A Tire Model for Off-Highway Vehicle Simulation on Short Wave Irregular Terrain

Paper #:
  • 2010-01-1918

Published:
  • 2010-10-05
Citation:
Langer, T., Kristensen, L., Mouritsen, O., and Hansen, M., "A Tire Model for Off-Highway Vehicle Simulation on Short Wave Irregular Terrain," SAE Technical Paper 2010-01-1918, 2010, https://doi.org/10.4271/2010-01-1918.
Pages:
8
Abstract:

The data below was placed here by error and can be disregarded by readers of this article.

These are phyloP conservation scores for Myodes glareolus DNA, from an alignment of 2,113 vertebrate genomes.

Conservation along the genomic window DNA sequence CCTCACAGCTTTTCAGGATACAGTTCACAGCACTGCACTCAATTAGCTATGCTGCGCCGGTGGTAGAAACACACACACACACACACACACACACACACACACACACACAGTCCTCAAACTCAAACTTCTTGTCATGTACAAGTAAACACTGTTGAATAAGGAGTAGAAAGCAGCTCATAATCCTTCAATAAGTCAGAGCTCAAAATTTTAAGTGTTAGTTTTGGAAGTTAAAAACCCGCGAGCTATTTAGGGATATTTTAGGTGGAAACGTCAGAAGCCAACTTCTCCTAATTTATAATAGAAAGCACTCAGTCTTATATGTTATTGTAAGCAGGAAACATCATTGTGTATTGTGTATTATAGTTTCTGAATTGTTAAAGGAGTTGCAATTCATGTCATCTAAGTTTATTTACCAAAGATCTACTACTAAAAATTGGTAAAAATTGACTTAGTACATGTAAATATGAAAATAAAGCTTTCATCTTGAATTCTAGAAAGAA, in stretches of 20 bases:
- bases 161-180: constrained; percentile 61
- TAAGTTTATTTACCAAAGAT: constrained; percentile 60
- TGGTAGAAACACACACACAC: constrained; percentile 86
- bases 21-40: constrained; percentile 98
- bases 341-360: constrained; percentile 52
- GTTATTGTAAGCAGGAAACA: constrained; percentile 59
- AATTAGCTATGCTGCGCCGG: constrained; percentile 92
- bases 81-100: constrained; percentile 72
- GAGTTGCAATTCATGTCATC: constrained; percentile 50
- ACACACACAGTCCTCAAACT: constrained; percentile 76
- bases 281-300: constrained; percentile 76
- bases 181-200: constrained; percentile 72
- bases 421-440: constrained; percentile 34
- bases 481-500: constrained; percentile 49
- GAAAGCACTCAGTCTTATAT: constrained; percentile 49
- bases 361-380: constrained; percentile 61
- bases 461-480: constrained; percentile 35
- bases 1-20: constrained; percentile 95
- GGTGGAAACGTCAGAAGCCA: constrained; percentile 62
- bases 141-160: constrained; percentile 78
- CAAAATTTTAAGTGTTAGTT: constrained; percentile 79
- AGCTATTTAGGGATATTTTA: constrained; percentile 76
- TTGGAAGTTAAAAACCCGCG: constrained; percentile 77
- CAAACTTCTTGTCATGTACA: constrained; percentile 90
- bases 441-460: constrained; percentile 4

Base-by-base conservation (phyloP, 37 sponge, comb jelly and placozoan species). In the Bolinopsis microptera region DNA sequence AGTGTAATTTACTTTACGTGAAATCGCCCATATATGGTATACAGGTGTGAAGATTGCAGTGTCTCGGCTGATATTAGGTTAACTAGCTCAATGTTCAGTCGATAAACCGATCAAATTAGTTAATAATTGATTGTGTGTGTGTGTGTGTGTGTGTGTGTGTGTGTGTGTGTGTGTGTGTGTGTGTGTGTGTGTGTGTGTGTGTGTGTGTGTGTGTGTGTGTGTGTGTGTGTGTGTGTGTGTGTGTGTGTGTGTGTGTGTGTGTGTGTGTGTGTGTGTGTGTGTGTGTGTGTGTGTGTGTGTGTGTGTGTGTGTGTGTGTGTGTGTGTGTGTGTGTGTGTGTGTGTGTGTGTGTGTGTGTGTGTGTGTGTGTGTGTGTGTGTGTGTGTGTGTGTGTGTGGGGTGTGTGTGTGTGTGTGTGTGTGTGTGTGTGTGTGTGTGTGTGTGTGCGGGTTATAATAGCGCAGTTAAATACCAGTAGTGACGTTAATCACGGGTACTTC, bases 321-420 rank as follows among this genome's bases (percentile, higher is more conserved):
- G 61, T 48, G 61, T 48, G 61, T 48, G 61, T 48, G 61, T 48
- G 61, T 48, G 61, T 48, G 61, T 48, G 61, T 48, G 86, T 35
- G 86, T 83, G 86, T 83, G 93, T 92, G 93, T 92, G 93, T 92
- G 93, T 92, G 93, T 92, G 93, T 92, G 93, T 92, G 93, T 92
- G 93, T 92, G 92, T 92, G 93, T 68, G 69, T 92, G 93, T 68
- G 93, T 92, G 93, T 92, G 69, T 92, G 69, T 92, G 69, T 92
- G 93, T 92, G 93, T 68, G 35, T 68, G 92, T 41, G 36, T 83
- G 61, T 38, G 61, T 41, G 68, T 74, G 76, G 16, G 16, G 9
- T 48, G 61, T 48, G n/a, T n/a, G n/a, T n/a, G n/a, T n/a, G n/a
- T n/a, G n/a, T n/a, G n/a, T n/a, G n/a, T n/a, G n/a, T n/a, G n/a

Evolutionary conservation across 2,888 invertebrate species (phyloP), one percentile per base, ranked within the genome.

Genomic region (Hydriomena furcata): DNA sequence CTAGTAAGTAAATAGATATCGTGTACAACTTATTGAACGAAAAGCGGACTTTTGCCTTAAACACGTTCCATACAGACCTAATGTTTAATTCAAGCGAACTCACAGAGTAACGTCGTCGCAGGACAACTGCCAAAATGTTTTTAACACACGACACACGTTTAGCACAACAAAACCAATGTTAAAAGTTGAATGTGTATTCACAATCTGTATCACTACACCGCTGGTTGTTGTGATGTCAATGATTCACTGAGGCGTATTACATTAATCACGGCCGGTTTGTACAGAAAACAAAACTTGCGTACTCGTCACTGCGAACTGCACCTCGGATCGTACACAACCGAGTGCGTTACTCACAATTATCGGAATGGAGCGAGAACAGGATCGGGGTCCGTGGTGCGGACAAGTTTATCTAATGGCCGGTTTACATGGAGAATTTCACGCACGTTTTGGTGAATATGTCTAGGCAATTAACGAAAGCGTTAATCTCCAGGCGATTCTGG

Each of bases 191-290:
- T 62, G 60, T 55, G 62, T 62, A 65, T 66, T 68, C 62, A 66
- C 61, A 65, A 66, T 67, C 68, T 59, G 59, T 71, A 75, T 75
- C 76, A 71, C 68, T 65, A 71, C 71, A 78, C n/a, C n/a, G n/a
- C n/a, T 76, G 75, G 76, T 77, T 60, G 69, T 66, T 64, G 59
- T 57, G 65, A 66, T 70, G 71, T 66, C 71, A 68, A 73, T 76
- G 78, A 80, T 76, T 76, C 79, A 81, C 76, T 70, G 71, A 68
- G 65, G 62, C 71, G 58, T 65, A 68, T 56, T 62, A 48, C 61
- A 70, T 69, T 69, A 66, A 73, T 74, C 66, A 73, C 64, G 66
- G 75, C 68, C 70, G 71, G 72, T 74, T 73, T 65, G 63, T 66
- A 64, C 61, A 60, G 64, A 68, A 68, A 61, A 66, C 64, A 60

Manufacturers of construction machinery are challenged in several ways concerning dynamic loads. Considering off-highway dump trucks that travel through high amplitude short wave irregular terrain with considerable speed two aspects concerning dynamics are important.The first is the legal requirements that prescribe the maximum limit on the vibration exposure on the operator which is a measure for ride comfort.The second is the importance of knowing the dynamic loading of the structural parts. In order to use the wide variety of computer-aided design tools to size and optimize mechanical joints, spring-damper elements and the welded structures it is crucial to have information on the time history of the loads. For trucks carrying payloads the most important load contribution is undoubtedly the reaction forces between terrain and tires.By use of virtual prototypes it is possible to evaluate accelerations of different machine parts and reaction forces in joints. Hence it is possible to find loads for sizing components and structures and prevent fatigue, and also the influence of design changes on ride comfort can be evaluated.This poses a non-trivial challenge: To be able to describe the tire ground interaction for big off-road tires on short wave irregular terrain.In this paper a simple tire model combining the well known slip theory and a displaced volume approach is presented. A non-gradient optimization routine is applied for parameter identification by minimizing the difference between simulated data and experimental data obtained from full vehicle testing. The experimental work is carried out by letting a dump truck pass a set of well defined obstacles. Based on the obtained agreement between simulated and measured results the tire model is considered suitable for describing the tire ground interaction and, subsequently, reliable for a model based evaluation of the dynamic loads.
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